Getting to Rome from the airport

Typically, you would fly into the airport with a funny name, Fiumicino – a main airport that serves Rome.  We took the EasyJet from London that conveniently arrived around mid-day.

From there, you have two options to get to the city:

  1. Take the train.  Outside of the airport terminal, there is a train station, but you need to find a ticket counter and then the right platform to board the train.  Instead, we preferred the second option that was a much faster option to find and figure out.
  2. Take the bus.  While the train departs every hour, the bus departs slightly more often.  In our case, it departed when it was full full – not when the schedule said it should depart.  It’s straightforward the find; the bus stop to the city is halfway between the international terminal and the train station. You pay in Euros directly to the bus crew.  They get you typically to Rome Termini station – which is the main train station anyway.  Yet instead of all the boring train tracks like in London’s Heathrow Express, you get to see Rome before you even get to your first stop within the city.

Once we got to Termini, it was a short 20-minute walk to our Bed and Breakfast for us.  On Venere.com, we were able to find the B&B as close to Rome’s main destination as possible: right in front of Colosseum.  It just does not get any closer than when you see Colosseum outside of your window.  Our Bed and Breakfast was run by a friendly family of four (dad, mom, a daughter and a very friendly dog called Fragolina, which in Italian means “strawberry”).  Nice bathoom, living area and a bedroom – much better than what we expected after a B&B in Bavaria, Germany.

The host family kindly offered us some morning Italian coffee, which we simply could not refuse:

Since we arrived from London and were already on the EU timezone, we did not lose any time and started sightseeing right away.  For the next few days we had a detailed routed prepared and planned for the Eternal City, but for now, we just wandered around and took some time to record our first impressions:

This is the view outside of our B&B, which turned out to be just a regular apartment within the city, the owners of which were renting the room in their “flat.”  Next to the Colosseum lies the legendary Roman Forum, which we will discuss in the later post, but turns out that on the opposite side lies another, smaller ancient city market which goes unnoticed by many tourists.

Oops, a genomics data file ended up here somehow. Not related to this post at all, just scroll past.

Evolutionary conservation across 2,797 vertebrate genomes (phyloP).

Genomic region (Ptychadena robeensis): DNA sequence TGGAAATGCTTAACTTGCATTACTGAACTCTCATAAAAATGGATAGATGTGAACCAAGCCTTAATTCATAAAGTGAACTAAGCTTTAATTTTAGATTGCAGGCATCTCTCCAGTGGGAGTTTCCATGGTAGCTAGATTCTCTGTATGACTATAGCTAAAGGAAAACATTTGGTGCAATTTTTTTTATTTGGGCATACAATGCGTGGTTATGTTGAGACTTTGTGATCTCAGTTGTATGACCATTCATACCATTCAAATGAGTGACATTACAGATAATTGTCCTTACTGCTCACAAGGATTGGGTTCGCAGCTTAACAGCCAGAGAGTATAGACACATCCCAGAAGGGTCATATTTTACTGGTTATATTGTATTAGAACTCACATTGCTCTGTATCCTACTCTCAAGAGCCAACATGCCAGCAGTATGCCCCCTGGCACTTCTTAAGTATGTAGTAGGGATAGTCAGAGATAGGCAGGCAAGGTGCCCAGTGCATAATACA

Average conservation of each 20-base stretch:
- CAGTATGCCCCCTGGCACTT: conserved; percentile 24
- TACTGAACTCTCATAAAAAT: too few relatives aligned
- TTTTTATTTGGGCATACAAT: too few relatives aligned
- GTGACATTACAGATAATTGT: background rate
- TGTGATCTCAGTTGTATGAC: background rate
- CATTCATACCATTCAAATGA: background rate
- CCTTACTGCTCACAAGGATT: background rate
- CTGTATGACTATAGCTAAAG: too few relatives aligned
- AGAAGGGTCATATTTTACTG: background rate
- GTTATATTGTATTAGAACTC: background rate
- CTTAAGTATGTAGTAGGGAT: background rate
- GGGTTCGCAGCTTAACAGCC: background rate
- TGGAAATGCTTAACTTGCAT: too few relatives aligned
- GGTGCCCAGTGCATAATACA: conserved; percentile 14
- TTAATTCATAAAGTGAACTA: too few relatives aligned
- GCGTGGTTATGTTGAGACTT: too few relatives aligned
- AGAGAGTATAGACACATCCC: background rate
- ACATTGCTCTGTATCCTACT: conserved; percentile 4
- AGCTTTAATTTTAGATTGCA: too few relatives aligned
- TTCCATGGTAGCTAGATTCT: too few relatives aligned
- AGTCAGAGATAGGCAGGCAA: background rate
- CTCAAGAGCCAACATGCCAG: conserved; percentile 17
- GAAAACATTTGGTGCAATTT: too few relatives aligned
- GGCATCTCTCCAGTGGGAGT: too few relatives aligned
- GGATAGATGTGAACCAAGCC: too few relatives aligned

As you approach the actual Colosseum, you see the busy tourists exit the local subway station.  On one of the later days, we took the subway – with it’s separate adventure – to get to Vatican.

This is the street intersection with a mandatory tourist photo that any self-respecting tourist needs to take a photo of – typically a stop where the exploration of Rome begins for most people:

As you approach Rome’s central attraction, you are impressed by the huge 4-story building that was built tens of centuries ago:

Just like in Hollywood, local Italians put on the gladiator costumes to entertain the crowd in exchange for the photography fee.  If you are planning on taking a photo with a gladiator, any local would advise you to agree on a fee upfront: there is always a fee, and the “gladiators” can get pretty pushy if you don’t settle on the price beforehand.

That is why the local plaza is constantly patrolled by the local police.  Police also tries to repel the local street vendors that try to make money on the unsuspecting tourists:

Take a moment to walk around this magnificent building on the outside; we’ll cover the inside in more details later in a separate post.

Observe the street vendors who specialize in umbrellas in the fall and sunglasses in the summer – they are mobile and disappear in the crowd in an instant the moment police shows up.

Being a gladiator at the Colosseum is a serious business. Locals will often tell you about the bloody “turf wars” over the monument grounds.

As we start our adventure through Rome, one thing is clear: this city has a lot of stone structures, walls and Roman arches.  Let’s go explore them!

 

Useful links referenced in this post: